State and local pension plans face huge challenges: costs have skyrocketed, debt is at historic levels, and investments are riskier than ever. While it is convenient to blame unexpected economic events for public pensions’ current problems, the real culprit is shortsighted policy decisions made by plans and their government sponsors. For public pensions to be sustainable, governments must improve decision making around pension funding, benefits, and investments. Unfortunately, the current governance model does not encourage prudent policy decisions. […]
Given the budgetary risk that public pensions create, states should pursue solutions that constrain pension decision makers so that the bad incentives inherent in the current system do not lead to catastrophic policy results.
Texas provides an example of how to exercise oversight of, and check poor decision making by, public pension plans. The Texas Pension Review Board (PRB) is a state agency tasked with overseeing the state’s 90-plus defined-benefit public pension plans. PRB’s core responsibilities include: 1) collecting, analyzing, and publicly disseminating comparative data that include the fiscal health, governance, and benefits of state pension plans; 2) providing technical assistance, education, and advice to pension systems and their government sponsors; and 3) advising and making recommendations to the governor’s office and legislature.
In short, PRB provides local government sponsors, state policymakers, and taxpayers with independent, unbiased support on all issues related to public pensions. While PRB does not have regulatory authority, its oversight has had a substantial impact in several ways. The agency’s transparency efforts (such as the Texas Public Pension Data Center) and reports have deepened stakeholder understanding of pensions, leading to a more data-informed policy debate.
PRB’s intensive plan reviews and best-practice guides have resulted in meaningful positive changes to many of Texas’s pension plans, including the Galveston police retirement plan. PRB’s technical assistance and policy recommendations have directly informed pension-reform legislation—most recently, for Dallas and Houston. These examples, which will be discussed in more detail below, are why a leading credit-rating agency has cited PRB oversight as a positive factor for the state’s financial stability. Other states should consider adopting PRB-like models to mitigate the risk that underfunded pensions pose to their budgets.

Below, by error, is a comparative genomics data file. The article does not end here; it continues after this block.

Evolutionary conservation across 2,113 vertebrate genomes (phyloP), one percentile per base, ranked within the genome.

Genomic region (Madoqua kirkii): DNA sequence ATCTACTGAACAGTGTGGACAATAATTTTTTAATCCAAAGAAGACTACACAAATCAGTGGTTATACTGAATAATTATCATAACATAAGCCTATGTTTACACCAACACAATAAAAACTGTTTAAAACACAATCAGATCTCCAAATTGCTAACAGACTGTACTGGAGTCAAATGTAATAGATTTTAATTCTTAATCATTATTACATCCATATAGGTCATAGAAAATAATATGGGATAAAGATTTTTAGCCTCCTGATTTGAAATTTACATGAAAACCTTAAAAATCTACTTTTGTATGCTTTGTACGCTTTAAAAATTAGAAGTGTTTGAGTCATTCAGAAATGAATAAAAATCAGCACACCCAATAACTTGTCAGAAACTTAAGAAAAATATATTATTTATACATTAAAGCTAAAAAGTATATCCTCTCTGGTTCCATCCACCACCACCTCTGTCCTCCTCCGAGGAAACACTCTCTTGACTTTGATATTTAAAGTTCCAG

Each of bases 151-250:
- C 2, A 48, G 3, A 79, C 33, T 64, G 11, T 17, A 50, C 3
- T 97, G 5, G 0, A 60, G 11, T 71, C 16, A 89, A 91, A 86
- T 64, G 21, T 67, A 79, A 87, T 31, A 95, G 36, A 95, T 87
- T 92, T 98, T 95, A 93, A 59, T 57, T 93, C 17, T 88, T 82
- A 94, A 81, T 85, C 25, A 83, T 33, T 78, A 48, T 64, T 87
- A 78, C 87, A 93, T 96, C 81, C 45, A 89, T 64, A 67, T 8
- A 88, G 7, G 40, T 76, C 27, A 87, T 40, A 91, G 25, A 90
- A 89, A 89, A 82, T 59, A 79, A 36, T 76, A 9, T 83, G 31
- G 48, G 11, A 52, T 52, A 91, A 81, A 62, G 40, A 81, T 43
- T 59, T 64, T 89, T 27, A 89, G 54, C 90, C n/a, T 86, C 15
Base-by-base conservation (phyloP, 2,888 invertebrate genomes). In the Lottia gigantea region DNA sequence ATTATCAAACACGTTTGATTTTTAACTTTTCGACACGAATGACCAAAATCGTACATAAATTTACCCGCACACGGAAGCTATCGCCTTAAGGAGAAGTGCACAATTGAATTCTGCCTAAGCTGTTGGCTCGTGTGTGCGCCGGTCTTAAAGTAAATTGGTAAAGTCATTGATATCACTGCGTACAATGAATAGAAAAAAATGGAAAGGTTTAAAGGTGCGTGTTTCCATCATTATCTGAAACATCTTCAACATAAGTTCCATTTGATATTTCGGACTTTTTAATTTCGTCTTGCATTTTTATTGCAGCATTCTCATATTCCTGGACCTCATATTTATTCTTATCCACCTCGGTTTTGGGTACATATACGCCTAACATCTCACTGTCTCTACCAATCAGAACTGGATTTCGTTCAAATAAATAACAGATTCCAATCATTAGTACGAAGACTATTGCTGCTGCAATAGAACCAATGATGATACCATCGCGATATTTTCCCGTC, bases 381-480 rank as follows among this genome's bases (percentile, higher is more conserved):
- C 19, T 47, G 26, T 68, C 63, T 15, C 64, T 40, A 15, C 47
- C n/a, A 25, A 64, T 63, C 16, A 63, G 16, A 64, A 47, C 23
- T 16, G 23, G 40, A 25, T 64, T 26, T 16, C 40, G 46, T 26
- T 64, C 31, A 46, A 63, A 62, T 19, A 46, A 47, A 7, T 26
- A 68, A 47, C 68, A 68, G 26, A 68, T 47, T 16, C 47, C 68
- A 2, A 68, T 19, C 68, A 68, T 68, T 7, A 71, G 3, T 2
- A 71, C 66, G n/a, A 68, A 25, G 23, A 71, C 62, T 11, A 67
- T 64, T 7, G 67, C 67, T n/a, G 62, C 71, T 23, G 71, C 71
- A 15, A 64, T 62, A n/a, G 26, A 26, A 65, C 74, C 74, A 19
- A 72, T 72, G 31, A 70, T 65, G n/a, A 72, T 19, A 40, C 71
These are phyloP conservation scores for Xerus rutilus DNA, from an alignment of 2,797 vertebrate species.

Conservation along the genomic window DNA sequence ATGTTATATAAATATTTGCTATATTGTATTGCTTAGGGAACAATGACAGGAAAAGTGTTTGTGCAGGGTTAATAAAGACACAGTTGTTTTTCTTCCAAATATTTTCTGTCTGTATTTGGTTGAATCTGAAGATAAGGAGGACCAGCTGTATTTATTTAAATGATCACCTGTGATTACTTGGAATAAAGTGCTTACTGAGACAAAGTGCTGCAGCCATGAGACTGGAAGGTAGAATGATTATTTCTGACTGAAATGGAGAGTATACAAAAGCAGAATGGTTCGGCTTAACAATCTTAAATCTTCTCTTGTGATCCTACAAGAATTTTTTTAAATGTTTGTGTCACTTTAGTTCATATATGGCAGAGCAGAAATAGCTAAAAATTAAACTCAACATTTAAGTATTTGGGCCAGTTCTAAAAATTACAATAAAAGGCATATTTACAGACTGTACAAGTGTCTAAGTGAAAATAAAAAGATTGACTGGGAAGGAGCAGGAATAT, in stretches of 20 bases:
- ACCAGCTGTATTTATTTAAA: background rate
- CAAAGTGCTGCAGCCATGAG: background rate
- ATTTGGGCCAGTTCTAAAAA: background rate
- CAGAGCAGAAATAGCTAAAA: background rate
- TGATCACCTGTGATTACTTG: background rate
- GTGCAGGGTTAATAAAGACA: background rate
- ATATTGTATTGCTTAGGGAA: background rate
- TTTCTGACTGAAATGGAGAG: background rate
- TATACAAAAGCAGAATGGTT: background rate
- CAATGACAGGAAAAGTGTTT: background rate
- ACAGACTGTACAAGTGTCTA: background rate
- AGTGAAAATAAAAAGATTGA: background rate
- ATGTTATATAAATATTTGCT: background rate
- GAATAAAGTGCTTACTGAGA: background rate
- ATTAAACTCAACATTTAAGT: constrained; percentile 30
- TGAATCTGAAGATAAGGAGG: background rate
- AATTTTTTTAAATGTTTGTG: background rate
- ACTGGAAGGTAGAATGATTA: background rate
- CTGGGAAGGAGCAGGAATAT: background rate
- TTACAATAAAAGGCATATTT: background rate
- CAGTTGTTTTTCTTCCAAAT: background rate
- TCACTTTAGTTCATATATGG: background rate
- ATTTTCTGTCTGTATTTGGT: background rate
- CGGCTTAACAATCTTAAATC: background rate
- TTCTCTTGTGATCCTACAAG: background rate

PRB Structure and Responsibilities
The Texas PRB was created in 1979 because the legislature saw the need for a single entity that was charged with “appraising and making recommendations with respect to the State’s public pension laws.” Chapter 801 of the Texas Government Code establishes the agency and lays out its governance structure and duties. States that wish to implement their own pension review board can use the Texas statute as a model guide. It is well structured and would be relatively easy to modify to fit the local context (see also the Appendix).
The agency has seven board members, all of whom are appointed by the governor and confirmed by the state senate. PRB board positions have specific experience/expertise requirements that cover a range of areas, and five of the seven are required to have specific technical expertise related to pensions.
The legislation that established PRB requires that the board include:
- Three persons who have experience in the fields of securities investment, pension administration, or pension law but who are not members or retirees of a public retirement system
- One person who is a fellow of the Society of Actuaries, a member of the American Academy of Actuaries, or an enrolled actuary under the federal Employee Retirement Income Security Act of 1974 (ERISA)
- One person who has experience in the field of government finance
- One person who is a contributing member of a public retirement system
- One person who is receiving retirement benefits from a public retirement system
- PRB’s enabling statute clearly establishes the agency’s oversight role and responsibilities. The legislation lays out eight specific responsibilities.
PRB’s enabling statute clearly establishes the agency’s oversight role and responsibilities. The legislation lays out eight specific responsibilities. The paragraphs below describe each of these responsibilities and provide concrete examples of how PRB fulfills them. […]
Read the rest of this report here.
This article republishes selections from “The Texas Pension Review Board: A Model for Nationwide Reform,” a report by Josh B. McGee for Manhattan Institute, January 14, 2020.